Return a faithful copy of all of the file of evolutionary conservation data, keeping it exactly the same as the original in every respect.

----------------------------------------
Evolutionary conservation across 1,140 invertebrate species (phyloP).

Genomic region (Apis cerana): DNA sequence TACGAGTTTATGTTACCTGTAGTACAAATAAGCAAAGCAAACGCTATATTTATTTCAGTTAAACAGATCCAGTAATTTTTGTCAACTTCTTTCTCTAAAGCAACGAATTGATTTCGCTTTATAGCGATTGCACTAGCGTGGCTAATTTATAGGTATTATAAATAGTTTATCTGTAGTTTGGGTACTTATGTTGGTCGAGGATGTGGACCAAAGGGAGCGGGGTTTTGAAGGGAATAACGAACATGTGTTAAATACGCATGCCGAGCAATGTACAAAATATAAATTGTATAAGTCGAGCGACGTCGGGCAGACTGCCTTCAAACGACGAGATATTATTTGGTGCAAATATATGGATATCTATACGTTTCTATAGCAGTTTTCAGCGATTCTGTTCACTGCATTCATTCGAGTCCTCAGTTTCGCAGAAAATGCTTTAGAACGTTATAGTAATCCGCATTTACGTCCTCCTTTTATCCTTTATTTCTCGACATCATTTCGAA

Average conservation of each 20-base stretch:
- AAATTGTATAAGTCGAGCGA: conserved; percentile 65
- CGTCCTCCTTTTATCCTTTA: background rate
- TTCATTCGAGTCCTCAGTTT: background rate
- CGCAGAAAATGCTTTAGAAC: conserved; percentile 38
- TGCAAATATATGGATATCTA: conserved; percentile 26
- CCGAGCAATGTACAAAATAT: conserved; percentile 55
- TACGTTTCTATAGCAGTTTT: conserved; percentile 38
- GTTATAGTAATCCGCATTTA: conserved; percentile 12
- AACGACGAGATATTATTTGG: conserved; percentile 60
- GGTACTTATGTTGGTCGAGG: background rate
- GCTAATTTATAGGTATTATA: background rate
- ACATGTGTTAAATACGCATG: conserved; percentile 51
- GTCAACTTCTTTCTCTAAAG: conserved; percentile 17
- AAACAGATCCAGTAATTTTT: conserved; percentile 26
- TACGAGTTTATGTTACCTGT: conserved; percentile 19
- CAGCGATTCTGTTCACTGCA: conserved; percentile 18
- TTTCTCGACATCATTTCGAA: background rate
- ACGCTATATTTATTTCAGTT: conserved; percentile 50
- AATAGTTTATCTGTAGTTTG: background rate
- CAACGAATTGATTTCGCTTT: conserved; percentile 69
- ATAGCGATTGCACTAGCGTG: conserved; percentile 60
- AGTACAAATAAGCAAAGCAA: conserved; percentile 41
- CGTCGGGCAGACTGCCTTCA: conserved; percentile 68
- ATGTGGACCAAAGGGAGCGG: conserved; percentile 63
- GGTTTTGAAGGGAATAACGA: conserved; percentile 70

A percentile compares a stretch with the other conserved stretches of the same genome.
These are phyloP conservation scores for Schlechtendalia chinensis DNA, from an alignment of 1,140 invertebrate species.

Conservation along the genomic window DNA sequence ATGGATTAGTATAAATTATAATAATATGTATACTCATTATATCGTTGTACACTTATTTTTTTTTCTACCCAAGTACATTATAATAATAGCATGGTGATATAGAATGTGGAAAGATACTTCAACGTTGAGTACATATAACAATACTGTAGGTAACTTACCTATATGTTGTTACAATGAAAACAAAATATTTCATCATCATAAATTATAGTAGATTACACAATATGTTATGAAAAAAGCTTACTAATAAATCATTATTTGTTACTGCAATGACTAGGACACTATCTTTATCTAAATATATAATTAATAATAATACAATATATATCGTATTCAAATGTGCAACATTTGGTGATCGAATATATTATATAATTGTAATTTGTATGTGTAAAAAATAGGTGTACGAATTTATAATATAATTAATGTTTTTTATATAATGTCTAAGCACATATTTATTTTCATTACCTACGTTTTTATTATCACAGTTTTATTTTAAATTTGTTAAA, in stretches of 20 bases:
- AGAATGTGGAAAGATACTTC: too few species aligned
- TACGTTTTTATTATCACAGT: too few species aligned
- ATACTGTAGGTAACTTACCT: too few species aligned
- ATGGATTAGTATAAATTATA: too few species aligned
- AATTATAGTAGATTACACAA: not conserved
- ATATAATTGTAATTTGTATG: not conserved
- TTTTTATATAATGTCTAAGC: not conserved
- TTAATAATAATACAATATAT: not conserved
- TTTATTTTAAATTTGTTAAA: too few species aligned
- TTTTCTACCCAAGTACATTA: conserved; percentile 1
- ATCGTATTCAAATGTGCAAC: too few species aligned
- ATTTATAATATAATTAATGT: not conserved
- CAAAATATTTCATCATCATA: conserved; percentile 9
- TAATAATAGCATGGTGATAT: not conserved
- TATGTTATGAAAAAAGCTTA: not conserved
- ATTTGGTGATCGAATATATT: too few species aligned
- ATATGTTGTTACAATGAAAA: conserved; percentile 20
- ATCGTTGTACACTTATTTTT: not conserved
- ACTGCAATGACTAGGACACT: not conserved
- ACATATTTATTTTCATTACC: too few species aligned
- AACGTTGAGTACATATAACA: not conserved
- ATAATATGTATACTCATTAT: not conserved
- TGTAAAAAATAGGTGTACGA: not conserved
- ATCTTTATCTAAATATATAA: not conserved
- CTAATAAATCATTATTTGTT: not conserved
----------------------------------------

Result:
Evolutionary conservation across 1,140 invertebrate species (phyloP).

Genomic region (Apis cerana): DNA sequence TACGAGTTTATGTTACCTGTAGTACAAATAAGCAAAGCAAACGCTATATTTATTTCAGTTAAACAGATCCAGTAATTTTTGTCAACTTCTTTCTCTAAAGCAACGAATTGATTTCGCTTTATAGCGATTGCACTAGCGTGGCTAATTTATAGGTATTATAAATAGTTTATCTGTAGTTTGGGTACTTATGTTGGTCGAGGATGTGGACCAAAGGGAGCGGGGTTTTGAAGGGAATAACGAACATGTGTTAAATACGCATGCCGAGCAATGTACAAAATATAAATTGTATAAGTCGAGCGACGTCGGGCAGACTGCCTTCAAACGACGAGATATTATTTGGTGCAAATATATGGATATCTATACGTTTCTATAGCAGTTTTCAGCGATTCTGTTCACTGCATTCATTCGAGTCCTCAGTTTCGCAGAAAATGCTTTAGAACGTTATAGTAATCCGCATTTACGTCCTCCTTTTATCCTTTATTTCTCGACATCATTTCGAA

Average conservation of each 20-base stretch:
- AAATTGTATAAGTCGAGCGA: conserved; percentile 65
- CGTCCTCCTTTTATCCTTTA: background rate
- TTCATTCGAGTCCTCAGTTT: background rate
- CGCAGAAAATGCTTTAGAAC: conserved; percentile 38
- TGCAAATATATGGATATCTA: conserved; percentile 26
- CCGAGCAATGTACAAAATAT: conserved; percentile 55
- TACGTTTCTATAGCAGTTTT: conserved; percentile 38
- GTTATAGTAATCCGCATTTA: conserved; percentile 12
- AACGACGAGATATTATTTGG: conserved; percentile 60
- GGTACTTATGTTGGTCGAGG: background rate
- GCTAATTTATAGGTATTATA: background rate
- ACATGTGTTAAATACGCATG: conserved; percentile 51
- GTCAACTTCTTTCTCTAAAG: conserved; percentile 17
- AAACAGATCCAGTAATTTTT: conserved; percentile 26
- TACGAGTTTATGTTACCTGT: conserved; percentile 19
- CAGCGATTCTGTTCACTGCA: conserved; percentile 18
- TTTCTCGACATCATTTCGAA: background rate
- ACGCTATATTTATTTCAGTT: conserved; percentile 50
- AATAGTTTATCTGTAGTTTG: background rate
- CAACGAATTGATTTCGCTTT: conserved; percentile 69
- ATAGCGATTGCACTAGCGTG: conserved; percentile 60
- AGTACAAATAAGCAAAGCAA: conserved; percentile 41
- CGTCGGGCAGACTGCCTTCA: conserved; percentile 68
- ATGTGGACCAAAGGGAGCGG: conserved; percentile 63
- GGTTTTGAAGGGAATAACGA: conserved; percentile 70

A percentile compares a stretch with the other conserved stretches of the same genome.
These are phyloP conservation scores for Schlechtendalia chinensis DNA, from an alignment of 1,140 invertebrate species.

Conservation along the genomic window DNA sequence ATGGATTAGTATAAATTATAATAATATGTATACTCATTATATCGTTGTACACTTATTTTTTTTTCTACCCAAGTACATTATAATAATAGCATGGTGATATAGAATGTGGAAAGATACTTCAACGTTGAGTACATATAACAATACTGTAGGTAACTTACCTATATGTTGTTACAATGAAAACAAAATATTTCATCATCATAAATTATAGTAGATTACACAATATGTTATGAAAAAAGCTTACTAATAAATCATTATTTGTTACTGCAATGACTAGGACACTATCTTTATCTAAATATATAATTAATAATAATACAATATATATCGTATTCAAATGTGCAACATTTGGTGATCGAATATATTATATAATTGTAATTTGTATGTGTAAAAAATAGGTGTACGAATTTATAATATAATTAATGTTTTTTATATAATGTCTAAGCACATATTTATTTTCATTACCTACGTTTTTATTATCACAGTTTTATTTTAAATTTGTTAAA, in stretches of 20 bases:
- AGAATGTGGAAAGATACTTC: too few species aligned
- TACGTTTTTATTATCACAGT: too few species aligned
- ATACTGTAGGTAACTTACCT: too few species aligned
- ATGGATTAGTATAAATTATA: too few species aligned
- AATTATAGTAGATTACACAA: not conserved
- ATATAATTGTAATTTGTATG: not conserved
- TTTTTATATAATGTCTAAGC: not conserved
- TTAATAATAATACAATATAT: not conserved
- TTTATTTTAAATTTGTTAAA: too few species aligned
- TTTTCTACCCAAGTACATTA: conserved; percentile 1
- ATCGTATTCAAATGTGCAAC: too few species aligned
- ATTTATAATATAATTAATGT: not conserved
- CAAAATATTTCATCATCATA: conserved; percentile 9
- TAATAATAGCATGGTGATAT: not conserved
- TATGTTATGAAAAAAGCTTA: not conserved
- ATTTGGTGATCGAATATATT: too few species aligned
- ATATGTTGTTACAATGAAAA: conserved; percentile 20
- ATCGTTGTACACTTATTTTT: not conserved
- ACTGCAATGACTAGGACACT: not conserved
- ACATATTTATTTTCATTACC: too few species aligned
- AACGTTGAGTACATATAACA: not conserved
- ATAATATGTATACTCATTAT: not conserved
- TGTAAAAAATAGGTGTACGA: not conserved
- ATCTTTATCTAAATATATAA: not conserved
- CTAATAAATCATTATTTGTT: not conserved